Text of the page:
NEW DELHI: South Asian People’s Action on Climate Crisis, an umbrella organisation of individuals and civil society organisations across the subcontinent, will take shape this week in Hyderabad at a launch meeting to run from September 18 to 21.

The meeting funded by donations from the public has been organised by a number of organisations from India and Sri Lanka: trade unions, and organisations working to address environmental, tribals’, farmers’ and civil rights concerns.

According to the organisers, the over 250 delegates expected to attend will include “young people, women, farmers, workers, fisherfolk, scientists, and laypersons worried about how climate change will impact them, their children and their livelihoods, and who wish to act collectively to mitigate it.”

The core demands put forward by SAPACC are:

Sustainability: By 2030, emissions by developed nations must become net zero (carbon dioxide emissions must equal sequestration, or removal from the atmosphere) and of developing nations by 2040. Gross global consumption should be reduced to sustainable levels.

Equity: The ratio of maximum to minimum income or energy consumption for all people in the world should not exceed two.

Democracy: Governance should be decentralised and democratic; all governance information should be in the public domain.

Restoration: Degraded land, water, air, and to the extent possible, biodiversity should be restored to their pre-industrial period quality.

Responsibility: All nations and regions should take responsibility for the impacts of climate change —displacement, property loss, environmental damage, etc— in proportion to their historic emissions, from 1800 to date.

Besides raising public awareness mobilising mass actions, the participating organisations intend to flesh out these objectives into policy proposals and press south Asian governments to publicly commit to taking time-bound action to mitigate the ongoing climate crisis.

As the SAPACC website describes:

“Since the industrial revolution began, human society has emitted a massive amount of carbon dioxide into the atmosphere, raising its concentrations to an unprecedented 415 parts per million today, or 50% over pre-industrial times.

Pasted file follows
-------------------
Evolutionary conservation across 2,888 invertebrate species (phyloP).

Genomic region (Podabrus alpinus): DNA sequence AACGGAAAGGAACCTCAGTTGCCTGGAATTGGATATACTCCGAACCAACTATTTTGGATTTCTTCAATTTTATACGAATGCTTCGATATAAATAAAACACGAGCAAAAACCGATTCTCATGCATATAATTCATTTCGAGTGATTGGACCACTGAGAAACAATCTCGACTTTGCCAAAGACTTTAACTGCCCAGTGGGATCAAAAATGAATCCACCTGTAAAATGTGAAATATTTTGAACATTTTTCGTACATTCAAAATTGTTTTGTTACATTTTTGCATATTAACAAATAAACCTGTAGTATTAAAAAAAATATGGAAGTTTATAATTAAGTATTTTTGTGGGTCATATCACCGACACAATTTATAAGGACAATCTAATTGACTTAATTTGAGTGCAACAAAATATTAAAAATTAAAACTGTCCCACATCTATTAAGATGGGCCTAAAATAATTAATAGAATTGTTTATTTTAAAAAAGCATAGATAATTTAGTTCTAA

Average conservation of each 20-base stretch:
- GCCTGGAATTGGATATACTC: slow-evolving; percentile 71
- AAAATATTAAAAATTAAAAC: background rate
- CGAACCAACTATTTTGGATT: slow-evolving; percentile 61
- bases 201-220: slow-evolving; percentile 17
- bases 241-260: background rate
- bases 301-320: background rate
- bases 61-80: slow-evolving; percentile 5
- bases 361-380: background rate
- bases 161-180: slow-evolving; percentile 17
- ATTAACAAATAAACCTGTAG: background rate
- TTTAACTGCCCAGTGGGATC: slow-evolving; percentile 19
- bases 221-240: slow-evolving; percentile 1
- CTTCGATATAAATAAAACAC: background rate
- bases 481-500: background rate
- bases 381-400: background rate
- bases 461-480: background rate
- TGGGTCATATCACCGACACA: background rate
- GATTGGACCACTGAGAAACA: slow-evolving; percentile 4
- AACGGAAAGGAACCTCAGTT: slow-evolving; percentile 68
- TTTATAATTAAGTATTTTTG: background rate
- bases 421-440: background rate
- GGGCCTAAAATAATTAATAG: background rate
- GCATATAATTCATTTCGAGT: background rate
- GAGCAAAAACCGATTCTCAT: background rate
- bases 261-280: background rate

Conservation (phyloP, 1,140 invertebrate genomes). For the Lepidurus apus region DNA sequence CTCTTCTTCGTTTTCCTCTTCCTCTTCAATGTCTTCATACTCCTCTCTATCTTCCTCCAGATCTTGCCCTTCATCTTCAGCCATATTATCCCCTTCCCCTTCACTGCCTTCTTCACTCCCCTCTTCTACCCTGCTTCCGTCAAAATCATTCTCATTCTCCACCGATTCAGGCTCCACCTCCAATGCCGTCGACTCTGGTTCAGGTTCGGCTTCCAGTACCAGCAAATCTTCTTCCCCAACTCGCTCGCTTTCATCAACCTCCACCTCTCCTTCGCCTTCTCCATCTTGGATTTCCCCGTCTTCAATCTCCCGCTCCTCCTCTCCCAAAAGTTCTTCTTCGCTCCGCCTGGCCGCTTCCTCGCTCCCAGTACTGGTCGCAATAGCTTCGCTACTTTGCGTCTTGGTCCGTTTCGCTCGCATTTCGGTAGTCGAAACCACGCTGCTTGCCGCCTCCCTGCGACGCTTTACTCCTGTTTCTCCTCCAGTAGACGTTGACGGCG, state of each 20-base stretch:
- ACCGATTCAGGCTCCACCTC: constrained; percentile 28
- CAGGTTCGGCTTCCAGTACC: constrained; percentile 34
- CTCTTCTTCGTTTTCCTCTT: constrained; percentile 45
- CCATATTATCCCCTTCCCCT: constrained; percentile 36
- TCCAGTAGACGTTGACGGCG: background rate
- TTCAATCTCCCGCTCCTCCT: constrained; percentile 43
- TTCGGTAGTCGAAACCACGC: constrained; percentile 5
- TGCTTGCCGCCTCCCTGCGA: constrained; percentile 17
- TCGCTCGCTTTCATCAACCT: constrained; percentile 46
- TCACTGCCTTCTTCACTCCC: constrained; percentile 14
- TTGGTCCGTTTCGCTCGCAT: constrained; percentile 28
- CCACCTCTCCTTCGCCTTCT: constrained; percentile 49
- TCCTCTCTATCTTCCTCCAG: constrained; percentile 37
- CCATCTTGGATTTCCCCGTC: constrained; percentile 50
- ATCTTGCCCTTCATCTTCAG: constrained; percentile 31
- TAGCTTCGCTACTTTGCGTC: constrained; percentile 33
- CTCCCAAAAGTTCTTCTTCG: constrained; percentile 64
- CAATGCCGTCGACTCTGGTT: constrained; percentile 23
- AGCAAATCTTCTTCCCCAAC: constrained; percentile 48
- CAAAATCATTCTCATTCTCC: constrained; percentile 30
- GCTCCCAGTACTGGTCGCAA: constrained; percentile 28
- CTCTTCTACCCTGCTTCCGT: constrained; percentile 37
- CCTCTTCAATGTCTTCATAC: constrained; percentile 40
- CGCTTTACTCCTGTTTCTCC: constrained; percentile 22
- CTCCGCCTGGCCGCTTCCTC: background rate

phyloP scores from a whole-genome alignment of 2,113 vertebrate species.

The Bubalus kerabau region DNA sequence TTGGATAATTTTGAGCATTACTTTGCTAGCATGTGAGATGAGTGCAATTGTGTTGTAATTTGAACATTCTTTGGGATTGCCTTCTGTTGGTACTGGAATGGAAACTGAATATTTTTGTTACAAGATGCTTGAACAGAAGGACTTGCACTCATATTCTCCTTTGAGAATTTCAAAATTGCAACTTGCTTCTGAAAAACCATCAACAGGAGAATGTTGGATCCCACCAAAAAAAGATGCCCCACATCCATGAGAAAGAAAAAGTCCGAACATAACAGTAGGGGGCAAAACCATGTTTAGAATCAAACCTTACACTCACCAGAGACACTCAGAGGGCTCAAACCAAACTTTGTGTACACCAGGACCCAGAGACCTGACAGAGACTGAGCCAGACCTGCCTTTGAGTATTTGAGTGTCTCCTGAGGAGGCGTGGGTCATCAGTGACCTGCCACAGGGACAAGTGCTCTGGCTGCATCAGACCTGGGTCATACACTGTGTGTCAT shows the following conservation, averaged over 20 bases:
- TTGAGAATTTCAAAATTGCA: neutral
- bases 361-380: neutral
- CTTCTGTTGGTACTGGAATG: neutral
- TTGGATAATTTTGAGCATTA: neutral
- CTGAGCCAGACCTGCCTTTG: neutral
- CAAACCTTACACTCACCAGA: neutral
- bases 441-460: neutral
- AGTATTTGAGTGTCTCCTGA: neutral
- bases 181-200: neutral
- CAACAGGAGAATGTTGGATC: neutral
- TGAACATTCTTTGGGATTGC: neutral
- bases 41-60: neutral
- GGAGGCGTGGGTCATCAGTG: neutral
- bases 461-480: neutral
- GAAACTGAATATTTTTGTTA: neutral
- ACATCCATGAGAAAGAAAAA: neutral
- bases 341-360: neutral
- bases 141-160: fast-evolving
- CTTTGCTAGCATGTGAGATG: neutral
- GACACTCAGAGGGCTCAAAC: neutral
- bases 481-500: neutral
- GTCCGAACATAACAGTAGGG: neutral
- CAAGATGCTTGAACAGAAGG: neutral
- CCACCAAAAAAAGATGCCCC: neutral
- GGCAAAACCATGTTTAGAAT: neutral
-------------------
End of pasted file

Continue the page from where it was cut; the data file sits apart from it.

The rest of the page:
This has destabilised our climate and already caused an average global temperature rise of a little over 1°C.

The consequences are rapid glacier melt, rising sea levels, acidifying oceans, greater monsoon unpredictability, more extreme weather events such as heat waves and heavy rainfall, which pose a grave threat to both the natural world and to human society.

The acceleration in the rate of change of climate change impacts today is worrisome: Himalayan glaciers are melting twice as fast as they did 25 years ago, sea level rise is 50% faster than earlier, cyclone intensity has increased, insect populations are dwindling rapidly, and droughts and extreme weather events have become more frequent.

Despite the 2015 inter-governmental Paris Agreement, CO2 emissions are still rising, and at current emission rates we will exceed the 1.5-2°C do-not-cross temperature rise red line in a few decades.

Climate change has put the earth’s environment and human society at the risk of drastic and permanent damage.

Without immediate and deep emission cuts, temperature rise by 2100 may be 3-4°C over pre-industrial times, and possibly more if inherent tipping points are crossed…

By 2100, Pakistan will be extremely water stressed, the Maldives will drown, a quarter of Bangladesh will be under the sea, causing tens of millions of climate refugees, Nepal will face unprecedented floods from melting glaciers, and parts of India will reel under floods while other parts face continuous drought…

The United Kingdom and Ireland have recently declared a climate emergency, as have many cities in Canada, Australia, USA, New Zealand, Switzerland, Austria, Spain and Belgium. Climate emergency declarations cover 100 million people today, but how these official declarations will translate into climate change mitigation action is yet unclear.”

SAPACC expects that the inaugural function tomorrow in Hyderabad will be attended by over 1,200 people, including workers and students who have gone on strike to protest inaction against climate change.